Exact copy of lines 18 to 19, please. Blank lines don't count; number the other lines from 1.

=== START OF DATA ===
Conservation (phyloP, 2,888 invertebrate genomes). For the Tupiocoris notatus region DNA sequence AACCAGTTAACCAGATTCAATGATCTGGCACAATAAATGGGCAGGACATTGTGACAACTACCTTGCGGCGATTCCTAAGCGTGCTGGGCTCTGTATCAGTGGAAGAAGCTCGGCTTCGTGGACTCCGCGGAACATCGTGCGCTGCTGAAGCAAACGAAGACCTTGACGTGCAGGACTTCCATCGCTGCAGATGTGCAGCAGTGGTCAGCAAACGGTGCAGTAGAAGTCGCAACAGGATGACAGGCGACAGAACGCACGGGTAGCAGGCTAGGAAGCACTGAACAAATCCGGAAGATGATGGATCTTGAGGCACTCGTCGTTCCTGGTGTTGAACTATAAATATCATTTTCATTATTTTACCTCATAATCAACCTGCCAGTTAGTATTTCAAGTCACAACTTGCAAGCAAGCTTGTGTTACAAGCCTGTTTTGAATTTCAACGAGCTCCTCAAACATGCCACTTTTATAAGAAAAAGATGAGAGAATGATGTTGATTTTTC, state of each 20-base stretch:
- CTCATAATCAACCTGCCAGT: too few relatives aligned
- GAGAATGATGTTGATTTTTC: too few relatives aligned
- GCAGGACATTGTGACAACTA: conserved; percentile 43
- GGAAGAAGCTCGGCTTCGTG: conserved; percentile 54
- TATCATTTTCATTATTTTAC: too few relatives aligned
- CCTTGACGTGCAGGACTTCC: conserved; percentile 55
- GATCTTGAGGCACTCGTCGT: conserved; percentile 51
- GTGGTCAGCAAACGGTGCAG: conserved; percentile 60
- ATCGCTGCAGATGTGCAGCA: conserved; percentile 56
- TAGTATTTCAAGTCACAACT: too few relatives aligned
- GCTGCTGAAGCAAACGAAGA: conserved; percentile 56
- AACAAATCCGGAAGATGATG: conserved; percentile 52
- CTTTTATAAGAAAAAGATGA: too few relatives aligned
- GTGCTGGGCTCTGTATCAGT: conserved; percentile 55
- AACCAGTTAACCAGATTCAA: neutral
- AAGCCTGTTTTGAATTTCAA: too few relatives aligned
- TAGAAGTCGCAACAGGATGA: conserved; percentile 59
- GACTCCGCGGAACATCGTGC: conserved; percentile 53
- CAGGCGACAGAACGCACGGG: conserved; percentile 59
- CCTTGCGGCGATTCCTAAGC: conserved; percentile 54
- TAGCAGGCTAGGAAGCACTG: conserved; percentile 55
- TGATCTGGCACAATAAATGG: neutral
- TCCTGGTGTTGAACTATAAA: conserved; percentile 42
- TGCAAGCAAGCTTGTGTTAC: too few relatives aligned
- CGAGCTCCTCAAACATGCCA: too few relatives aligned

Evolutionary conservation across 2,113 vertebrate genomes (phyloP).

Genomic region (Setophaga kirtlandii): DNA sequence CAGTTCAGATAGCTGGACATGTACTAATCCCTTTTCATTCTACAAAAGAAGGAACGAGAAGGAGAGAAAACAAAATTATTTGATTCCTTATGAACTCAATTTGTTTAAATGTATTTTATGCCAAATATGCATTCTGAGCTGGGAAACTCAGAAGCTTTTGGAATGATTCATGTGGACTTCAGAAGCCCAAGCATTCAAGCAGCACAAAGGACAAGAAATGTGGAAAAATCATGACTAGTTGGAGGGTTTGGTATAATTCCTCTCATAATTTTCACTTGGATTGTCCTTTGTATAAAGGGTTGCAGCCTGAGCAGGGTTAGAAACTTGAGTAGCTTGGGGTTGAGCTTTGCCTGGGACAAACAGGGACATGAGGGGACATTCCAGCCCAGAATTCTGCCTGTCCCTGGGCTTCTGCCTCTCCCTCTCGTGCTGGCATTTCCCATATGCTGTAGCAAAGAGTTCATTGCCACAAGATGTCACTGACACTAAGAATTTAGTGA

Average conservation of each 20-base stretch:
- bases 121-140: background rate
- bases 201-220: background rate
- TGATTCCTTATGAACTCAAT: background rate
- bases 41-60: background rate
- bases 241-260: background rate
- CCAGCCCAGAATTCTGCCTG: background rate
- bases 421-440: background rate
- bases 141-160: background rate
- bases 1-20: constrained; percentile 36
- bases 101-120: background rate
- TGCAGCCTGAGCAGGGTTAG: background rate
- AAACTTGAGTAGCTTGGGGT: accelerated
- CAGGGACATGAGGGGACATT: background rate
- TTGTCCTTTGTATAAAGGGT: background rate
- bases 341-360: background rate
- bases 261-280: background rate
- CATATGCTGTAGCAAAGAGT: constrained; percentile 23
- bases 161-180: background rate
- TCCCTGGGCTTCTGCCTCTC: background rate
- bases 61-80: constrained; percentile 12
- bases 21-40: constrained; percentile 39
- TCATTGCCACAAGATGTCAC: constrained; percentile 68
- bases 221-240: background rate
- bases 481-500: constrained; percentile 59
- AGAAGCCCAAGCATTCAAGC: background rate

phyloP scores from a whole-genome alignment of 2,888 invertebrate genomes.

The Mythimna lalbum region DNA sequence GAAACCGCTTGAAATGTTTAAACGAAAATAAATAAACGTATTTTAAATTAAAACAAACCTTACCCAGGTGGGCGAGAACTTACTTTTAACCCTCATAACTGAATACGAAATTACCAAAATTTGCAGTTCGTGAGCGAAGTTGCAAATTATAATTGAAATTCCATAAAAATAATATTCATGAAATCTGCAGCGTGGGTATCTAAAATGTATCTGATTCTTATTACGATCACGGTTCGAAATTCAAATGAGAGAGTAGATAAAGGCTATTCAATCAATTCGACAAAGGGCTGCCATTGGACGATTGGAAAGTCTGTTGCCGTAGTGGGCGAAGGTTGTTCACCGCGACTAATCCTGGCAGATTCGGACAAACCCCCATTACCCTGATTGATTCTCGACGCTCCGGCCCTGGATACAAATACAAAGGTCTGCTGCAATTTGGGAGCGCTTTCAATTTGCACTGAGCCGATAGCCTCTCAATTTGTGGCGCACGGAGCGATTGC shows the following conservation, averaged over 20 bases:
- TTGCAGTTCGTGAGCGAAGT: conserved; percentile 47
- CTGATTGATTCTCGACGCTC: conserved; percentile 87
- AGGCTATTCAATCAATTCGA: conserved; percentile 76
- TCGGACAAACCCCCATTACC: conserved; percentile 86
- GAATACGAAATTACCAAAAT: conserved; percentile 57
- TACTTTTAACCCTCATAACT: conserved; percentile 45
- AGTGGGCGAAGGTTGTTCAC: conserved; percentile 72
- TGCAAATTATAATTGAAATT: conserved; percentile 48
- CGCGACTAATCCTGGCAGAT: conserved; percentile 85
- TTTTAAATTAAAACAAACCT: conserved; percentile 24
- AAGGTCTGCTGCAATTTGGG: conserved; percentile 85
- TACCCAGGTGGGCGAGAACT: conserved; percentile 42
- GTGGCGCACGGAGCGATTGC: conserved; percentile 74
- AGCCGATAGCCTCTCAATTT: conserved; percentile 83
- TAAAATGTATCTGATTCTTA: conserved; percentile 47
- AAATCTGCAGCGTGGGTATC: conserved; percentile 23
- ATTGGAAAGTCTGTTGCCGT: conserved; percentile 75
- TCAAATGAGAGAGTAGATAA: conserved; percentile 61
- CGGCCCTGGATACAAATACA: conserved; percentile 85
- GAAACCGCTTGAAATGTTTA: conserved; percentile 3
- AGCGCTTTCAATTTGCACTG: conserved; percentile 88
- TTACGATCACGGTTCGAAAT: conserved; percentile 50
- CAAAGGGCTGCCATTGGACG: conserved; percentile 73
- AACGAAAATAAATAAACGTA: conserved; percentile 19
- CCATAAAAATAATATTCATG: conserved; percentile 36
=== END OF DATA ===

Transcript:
- TAGAAGTCGCAACAGGATGA: conserved; percentile 59
- GACTCCGCGGAACATCGTGC: conserved; percentile 53